I call this postcard, "Wow, we're looking at an empty building. Can we go now."
I call this picture, "Nature hike? No one told me this brief trip to the Butler campus was going to include a nature hike."
As you can see from the picture captions, I was not as swept up in the magic as Andy had hoped I would be (not that it matters since I dropped out of the college that I did attend about 40 days after starting). But, all was not lost, the Propaganda Tour was 50% successful because my sister did end up going to Butler.
Like I said in a previous entry, the sounds of sports makes me feel like I'm losing the will to live. So I enjoyed today's book about as much as a person who hates sports could enjoy it. I didn't hate the book or anything, but the parts that talked directly about sports registered in my brain like, "Blah, blah, blah." Actually is registered more like "wahwahwah," like the way the adults talk in Charlie Brown.
"What's that you say? The rules of basketball were different in the 20's than they are now."
"The center jump was required after every point was scored."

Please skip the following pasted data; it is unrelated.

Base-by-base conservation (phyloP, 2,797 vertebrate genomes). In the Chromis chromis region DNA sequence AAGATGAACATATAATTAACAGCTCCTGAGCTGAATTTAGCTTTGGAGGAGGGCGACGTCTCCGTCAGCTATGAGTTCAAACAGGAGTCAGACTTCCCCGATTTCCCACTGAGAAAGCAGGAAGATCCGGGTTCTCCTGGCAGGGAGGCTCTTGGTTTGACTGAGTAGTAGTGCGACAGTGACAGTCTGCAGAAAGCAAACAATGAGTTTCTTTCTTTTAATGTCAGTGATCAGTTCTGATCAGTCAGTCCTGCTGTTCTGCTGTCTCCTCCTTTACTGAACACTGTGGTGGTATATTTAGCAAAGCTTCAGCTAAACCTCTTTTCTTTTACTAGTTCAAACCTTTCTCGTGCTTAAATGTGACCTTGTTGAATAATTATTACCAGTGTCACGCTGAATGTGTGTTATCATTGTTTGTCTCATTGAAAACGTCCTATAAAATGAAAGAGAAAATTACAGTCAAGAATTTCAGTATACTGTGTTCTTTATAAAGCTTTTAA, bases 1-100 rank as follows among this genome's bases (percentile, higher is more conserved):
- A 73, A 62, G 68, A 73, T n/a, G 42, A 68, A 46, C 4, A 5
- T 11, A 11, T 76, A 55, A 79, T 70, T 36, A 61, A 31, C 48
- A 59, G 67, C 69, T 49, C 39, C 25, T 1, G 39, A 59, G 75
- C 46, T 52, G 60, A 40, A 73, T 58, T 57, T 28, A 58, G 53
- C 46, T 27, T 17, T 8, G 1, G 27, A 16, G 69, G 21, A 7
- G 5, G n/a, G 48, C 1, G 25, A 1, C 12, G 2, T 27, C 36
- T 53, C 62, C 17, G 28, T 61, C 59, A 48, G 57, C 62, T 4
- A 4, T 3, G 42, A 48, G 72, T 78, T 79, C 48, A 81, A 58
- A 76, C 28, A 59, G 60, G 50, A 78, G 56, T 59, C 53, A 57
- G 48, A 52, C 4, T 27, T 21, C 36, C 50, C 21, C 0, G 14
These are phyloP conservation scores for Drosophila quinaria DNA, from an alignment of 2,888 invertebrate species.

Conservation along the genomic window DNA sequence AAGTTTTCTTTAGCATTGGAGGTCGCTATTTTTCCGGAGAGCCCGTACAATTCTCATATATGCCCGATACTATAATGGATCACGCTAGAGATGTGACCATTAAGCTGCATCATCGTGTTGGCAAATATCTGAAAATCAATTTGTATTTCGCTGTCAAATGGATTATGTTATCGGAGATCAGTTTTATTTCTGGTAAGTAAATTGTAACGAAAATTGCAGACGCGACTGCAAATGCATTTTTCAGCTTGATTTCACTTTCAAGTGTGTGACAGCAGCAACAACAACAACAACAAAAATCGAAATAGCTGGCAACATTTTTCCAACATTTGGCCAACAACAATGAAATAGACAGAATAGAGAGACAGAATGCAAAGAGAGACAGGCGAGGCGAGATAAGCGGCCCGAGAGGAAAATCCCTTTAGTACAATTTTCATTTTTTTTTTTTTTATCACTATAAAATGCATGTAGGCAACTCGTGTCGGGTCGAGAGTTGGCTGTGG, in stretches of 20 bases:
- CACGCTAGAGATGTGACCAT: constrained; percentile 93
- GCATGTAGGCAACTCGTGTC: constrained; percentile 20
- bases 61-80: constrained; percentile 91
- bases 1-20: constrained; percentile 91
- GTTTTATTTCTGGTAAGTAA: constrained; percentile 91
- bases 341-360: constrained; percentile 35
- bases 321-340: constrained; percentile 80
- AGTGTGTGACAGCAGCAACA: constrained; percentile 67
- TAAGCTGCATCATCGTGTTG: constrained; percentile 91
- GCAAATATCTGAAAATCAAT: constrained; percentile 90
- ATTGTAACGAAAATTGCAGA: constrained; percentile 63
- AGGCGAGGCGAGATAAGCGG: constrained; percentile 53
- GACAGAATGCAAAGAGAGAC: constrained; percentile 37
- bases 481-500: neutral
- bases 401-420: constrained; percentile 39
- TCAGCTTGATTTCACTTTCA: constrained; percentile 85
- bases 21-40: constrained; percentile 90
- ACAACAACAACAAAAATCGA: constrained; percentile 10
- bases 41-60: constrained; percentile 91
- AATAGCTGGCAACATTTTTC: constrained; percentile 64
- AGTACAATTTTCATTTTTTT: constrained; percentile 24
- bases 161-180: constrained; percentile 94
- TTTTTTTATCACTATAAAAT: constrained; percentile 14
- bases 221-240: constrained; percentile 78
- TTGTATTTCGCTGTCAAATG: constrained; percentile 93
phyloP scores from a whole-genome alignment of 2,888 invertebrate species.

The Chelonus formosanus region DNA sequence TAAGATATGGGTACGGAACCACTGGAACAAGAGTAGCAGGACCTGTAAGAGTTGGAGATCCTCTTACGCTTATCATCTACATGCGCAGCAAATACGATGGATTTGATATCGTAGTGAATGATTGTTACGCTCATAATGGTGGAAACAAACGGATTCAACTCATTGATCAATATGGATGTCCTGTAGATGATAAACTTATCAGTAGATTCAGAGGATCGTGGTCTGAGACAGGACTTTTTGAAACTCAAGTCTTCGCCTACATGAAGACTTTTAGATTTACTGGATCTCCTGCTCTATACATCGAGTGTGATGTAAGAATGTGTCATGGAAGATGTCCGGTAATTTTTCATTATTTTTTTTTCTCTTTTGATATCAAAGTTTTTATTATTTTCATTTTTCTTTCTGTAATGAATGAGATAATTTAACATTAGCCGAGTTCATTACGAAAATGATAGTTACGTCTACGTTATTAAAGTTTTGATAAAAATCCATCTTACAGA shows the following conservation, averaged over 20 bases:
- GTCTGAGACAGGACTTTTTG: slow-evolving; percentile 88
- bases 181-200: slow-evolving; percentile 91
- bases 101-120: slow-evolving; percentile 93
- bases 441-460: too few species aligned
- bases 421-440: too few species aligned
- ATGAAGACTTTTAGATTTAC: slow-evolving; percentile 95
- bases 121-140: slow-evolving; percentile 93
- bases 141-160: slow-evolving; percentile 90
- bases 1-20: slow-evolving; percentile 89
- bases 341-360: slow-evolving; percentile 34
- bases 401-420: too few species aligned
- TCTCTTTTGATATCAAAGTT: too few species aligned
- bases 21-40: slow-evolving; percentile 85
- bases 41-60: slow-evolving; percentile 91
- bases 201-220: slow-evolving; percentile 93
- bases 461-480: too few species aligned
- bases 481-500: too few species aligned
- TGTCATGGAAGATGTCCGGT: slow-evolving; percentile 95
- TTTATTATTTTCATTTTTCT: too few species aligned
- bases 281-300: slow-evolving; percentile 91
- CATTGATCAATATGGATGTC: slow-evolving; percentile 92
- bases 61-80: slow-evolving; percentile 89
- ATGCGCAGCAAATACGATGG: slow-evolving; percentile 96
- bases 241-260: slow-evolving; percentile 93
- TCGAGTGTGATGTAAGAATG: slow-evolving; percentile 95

I'm sure that information would have been fascinating to me if I had any idea how basketball is played now. But since I don't, I'm going to have to take the author's word for it that the whole center jump thing is different now. (If anyone would like to explain what the heck that means to me in the comments section, feel free, although I do have to request that you explain it to me the way you would a four year old because that's about the level I'm on when it comes to understanding sports.)
Fun facts about Tony Hinkle and basketball:
- His real name is not Tony Hinkle - his real name is Paul. (I think the name Tony was a definite improvement. Although I probably shouldn't say that on a blog because every time I say I dislike a name there seems to be someone sitting very nearby who has that name or named their kid that. So, apologies to anyone named Paul. It is not the intent of this blog to emotionally harm anyone by the name of Paul. And for those of you who may have named your child Paul, all I have to say is: Paul? Really? Was that really the best you could do?)
- Basketball was invented in December 1891 in Springfield, Massachusetts, by Dr. James Naismith. (And, because I never trust something just because I read it in a book once, I looked this up and discovered another fun fact: The first game was played using peach baskets as the basketball hoops, but since the baskets still contained bottoms, the basketball had to be retrieved manually every time a point was scored.)
So, dear readers, I leave you with this final thought, if you want to have a happy life, go to Butler. (I hope that last comment was enough to make up for the old age slip I almost made earlier in the entry. I guess I'll find out when my birthday rolls around).